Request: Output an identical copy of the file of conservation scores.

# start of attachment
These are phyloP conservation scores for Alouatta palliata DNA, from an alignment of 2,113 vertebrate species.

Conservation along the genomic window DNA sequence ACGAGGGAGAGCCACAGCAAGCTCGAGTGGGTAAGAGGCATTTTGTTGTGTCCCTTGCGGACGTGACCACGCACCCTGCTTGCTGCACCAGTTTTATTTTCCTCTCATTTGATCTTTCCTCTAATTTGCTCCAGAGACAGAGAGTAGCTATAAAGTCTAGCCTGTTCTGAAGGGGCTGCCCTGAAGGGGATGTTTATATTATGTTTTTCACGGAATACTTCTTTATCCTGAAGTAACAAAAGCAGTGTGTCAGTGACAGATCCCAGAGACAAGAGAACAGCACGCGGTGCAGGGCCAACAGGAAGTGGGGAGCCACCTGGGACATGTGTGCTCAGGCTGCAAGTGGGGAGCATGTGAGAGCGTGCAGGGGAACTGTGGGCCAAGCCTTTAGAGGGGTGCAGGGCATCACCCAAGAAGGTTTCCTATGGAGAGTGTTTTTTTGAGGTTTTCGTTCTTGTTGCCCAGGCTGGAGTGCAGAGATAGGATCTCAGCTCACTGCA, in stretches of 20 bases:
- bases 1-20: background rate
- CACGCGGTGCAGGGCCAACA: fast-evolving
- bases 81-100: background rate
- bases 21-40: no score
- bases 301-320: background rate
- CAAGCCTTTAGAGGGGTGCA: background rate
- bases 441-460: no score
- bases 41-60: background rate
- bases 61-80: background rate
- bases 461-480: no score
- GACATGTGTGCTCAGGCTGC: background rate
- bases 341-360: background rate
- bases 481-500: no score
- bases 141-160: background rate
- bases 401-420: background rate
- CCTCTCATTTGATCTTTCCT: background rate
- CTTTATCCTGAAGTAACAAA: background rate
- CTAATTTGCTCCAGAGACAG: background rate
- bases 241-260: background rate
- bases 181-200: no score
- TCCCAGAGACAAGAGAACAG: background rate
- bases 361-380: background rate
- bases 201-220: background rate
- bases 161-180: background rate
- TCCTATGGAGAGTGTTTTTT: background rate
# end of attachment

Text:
These are phyloP conservation scores for Alouatta palliata DNA, from an alignment of 2,113 vertebrate species.

Conservation along the genomic window DNA sequence ACGAGGGAGAGCCACAGCAAGCTCGAGTGGGTAAGAGGCATTTTGTTGTGTCCCTTGCGGACGTGACCACGCACCCTGCTTGCTGCACCAGTTTTATTTTCCTCTCATTTGATCTTTCCTCTAATTTGCTCCAGAGACAGAGAGTAGCTATAAAGTCTAGCCTGTTCTGAAGGGGCTGCCCTGAAGGGGATGTTTATATTATGTTTTTCACGGAATACTTCTTTATCCTGAAGTAACAAAAGCAGTGTGTCAGTGACAGATCCCAGAGACAAGAGAACAGCACGCGGTGCAGGGCCAACAGGAAGTGGGGAGCCACCTGGGACATGTGTGCTCAGGCTGCAAGTGGGGAGCATGTGAGAGCGTGCAGGGGAACTGTGGGCCAAGCCTTTAGAGGGGTGCAGGGCATCACCCAAGAAGGTTTCCTATGGAGAGTGTTTTTTTGAGGTTTTCGTTCTTGTTGCCCAGGCTGGAGTGCAGAGATAGGATCTCAGCTCACTGCA, in stretches of 20 bases:
- bases 1-20: background rate
- CACGCGGTGCAGGGCCAACA: fast-evolving
- bases 81-100: background rate
- bases 21-40: no score
- bases 301-320: background rate
- CAAGCCTTTAGAGGGGTGCA: background rate
- bases 441-460: no score
- bases 41-60: background rate
- bases 61-80: background rate
- bases 461-480: no score
- GACATGTGTGCTCAGGCTGC: background rate
- bases 341-360: background rate
- bases 481-500: no score
- bases 141-160: background rate
- bases 401-420: background rate
- CCTCTCATTTGATCTTTCCT: background rate
- CTTTATCCTGAAGTAACAAA: background rate
- CTAATTTGCTCCAGAGACAG: background rate
- bases 241-260: background rate
- bases 181-200: no score
- TCCCAGAGACAAGAGAACAG: background rate
- bases 361-380: background rate
- bases 201-220: background rate
- bases 161-180: background rate
- TCCTATGGAGAGTGTTTTTT: background rate